Krishnamoorthi authored the KREMLIN Act, which passed the House with bipartisan support in March 2019. The bill would require the Director of National Intelligence to provide intelligence assessments to Congress about the posture and intentions of the Russian Federation and its leaders toward NATO and NATO members.
Krishnamoorthi also authored the Seeding Enterprises in the Microelectronics Industry (SEMI) Act and the Geospatial Partnership for Security (GPS) Act. The SEMI Act would allocate $15 million for research and development of new microelectronics and computing technologies through the Intelligence Advanced Research Projects Activity (IARPA). The GPS Act would provide additional funding to the National Geospatial-Intelligence Agency (NGA) for the purposes of improving access and cooperation between the NGA and commercial geospatial intelligence data and services.
As a member of both the House Oversight Committee and the House Permanent Select Committee on Intelligence, Krishnamoorthi was closely involved in Trump's impeachment. The Oversight and Intelligence Committees were both tasked with investigating the accusations against Trump, and as a member of the Intelligence Committee, Krishnamoorthi also took part in televised public hearings, questioning various witnesses brought before the committee.
After Trump supporters stormed the U.S. Capitol on January 6, 2021, Krishnamoorthi advocated Trump's removal through either impeachment or the 25th amendment. In the ensuing second impeachment of Trump, he voted to impeach after saying on the House floor, "My parents brought me as an infant to America because they knew it's the land of democracy. It's the beacon of hope for all the world; we called it the American Dream. When Donald Trump told rioters to go to the capitol and 'fight like hell,' he incited an attack on the capitol and the ideals comprising the American dream. I'm voting for impeachment because I know we're still the country my parents believed in, and I will fight like hell for it."
Time magazine called Krishnamoorthi the vaping industry's "biggest enemy in D.C." In July 2019, as chairman of the House Oversight Subcommittee on Economic and Consumer Policy, he held hearings investigating the industry's marketing practices, especially those allegedly aimed at children. In the wake of this investigation, the FDA issued a warning letter to e-cigarette manufacturer Juul Labs, which then halted all domestic marketing and advertising. Krishnamoorthi has also authored or co-sponsored several pieces of legislation aimed at curbing e-cigarette use, including the Protecting American Lungs and Reversing the Youth Tobacco Epidemic Act of 2020, which passed the House in February 2020. He also successfully advocated increased funding for youth e-cigarette prevention programs in the combined omnibus spending bill and COVID-19 relief package that was signed into law on December 27, 2020.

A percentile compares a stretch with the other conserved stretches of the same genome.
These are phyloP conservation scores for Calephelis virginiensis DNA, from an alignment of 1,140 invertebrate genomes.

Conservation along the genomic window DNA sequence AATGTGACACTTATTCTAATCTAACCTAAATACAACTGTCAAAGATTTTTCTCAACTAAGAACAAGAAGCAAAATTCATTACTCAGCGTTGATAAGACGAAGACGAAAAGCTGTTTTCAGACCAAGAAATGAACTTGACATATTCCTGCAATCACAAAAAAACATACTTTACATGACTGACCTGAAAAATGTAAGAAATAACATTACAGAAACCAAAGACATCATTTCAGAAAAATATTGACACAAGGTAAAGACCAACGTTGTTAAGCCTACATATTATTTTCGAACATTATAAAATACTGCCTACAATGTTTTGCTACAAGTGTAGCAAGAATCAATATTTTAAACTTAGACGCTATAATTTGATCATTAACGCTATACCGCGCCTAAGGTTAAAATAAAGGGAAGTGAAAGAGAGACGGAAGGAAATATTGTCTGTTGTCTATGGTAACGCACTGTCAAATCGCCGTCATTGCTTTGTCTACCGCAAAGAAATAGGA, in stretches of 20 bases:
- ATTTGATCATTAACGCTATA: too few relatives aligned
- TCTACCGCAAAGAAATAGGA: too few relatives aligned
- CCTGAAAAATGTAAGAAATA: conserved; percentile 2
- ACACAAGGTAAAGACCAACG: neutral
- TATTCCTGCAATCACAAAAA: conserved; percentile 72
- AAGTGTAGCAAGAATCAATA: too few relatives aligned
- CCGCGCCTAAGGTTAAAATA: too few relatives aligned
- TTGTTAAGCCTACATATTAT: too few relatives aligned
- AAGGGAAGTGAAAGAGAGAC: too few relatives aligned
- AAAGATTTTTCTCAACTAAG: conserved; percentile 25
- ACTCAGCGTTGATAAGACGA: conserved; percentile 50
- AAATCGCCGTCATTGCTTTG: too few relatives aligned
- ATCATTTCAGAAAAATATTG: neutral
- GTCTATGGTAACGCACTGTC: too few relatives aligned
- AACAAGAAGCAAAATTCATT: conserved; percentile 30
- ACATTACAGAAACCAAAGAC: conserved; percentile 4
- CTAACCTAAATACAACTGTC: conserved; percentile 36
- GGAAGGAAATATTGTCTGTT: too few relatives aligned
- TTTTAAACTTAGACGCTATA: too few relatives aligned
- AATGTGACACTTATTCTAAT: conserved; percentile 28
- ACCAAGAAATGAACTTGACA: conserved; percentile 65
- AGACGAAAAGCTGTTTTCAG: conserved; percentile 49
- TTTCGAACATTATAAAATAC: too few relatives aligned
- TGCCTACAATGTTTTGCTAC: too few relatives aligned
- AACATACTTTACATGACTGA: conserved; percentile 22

During the COVID-19 pandemic of 2020, Krishnamoorthi co-sponsored the $2.2 trillion CARES Act, the first stimulus package, signed into law in March. He also voted for the HEROES Act, House Democrats' initial attempt at a second stimulus bill, which passed the House in May but never came up for a vote in the Senate. Additionally, Krishnamoorthi authored or co-sponsored several other pieces of legislation to address the pandemic's health and economic impact, including the Coronavirus Health Care Worker Wellness Act and the Paycheck Protection Program Flexibility Act, which was signed into law in June. After passing the second stimulus package in December 2020, Krishnamoorthi also voted in favor of increasing the direct stimulus payments from $600 to $2000.
As chair of the House Oversight Subcommittee on Consumer and Economic Policy, Krishnamoorthi led several investigations into the federal response to the pandemic, including the federal ventilator shortage and the Trump administration's misuse of CDC funds for partisan political messaging, funds that were originally intended for a public awareness campaign. After public outcry, the Department of Health and Human Services canceled the campaign using celebrities who had been vetted, in part, based on their political leanings. Krishnamoorthi also led an investigation into the FDA's failure to properly regulate serological antibody tests during the pandemic's early phase. In the spring and early summer, the FDA allowed manufacturers to "self-validate" serological test kits, and a House Oversight Subcommittee on Consumer and Economic Policy investigation Krishnamoorthi led found that the FDA "was not reviewing antibody test kits that went on the market ... and had failed even to ask for information that would have allowed FDA to conduct a cursory review of the tests' effectiveness." After this investigation, the FDA changed its policy, requiring manufacturers of serological antibody tests to seek Emergency Use Authorization (EUA) within 10 days.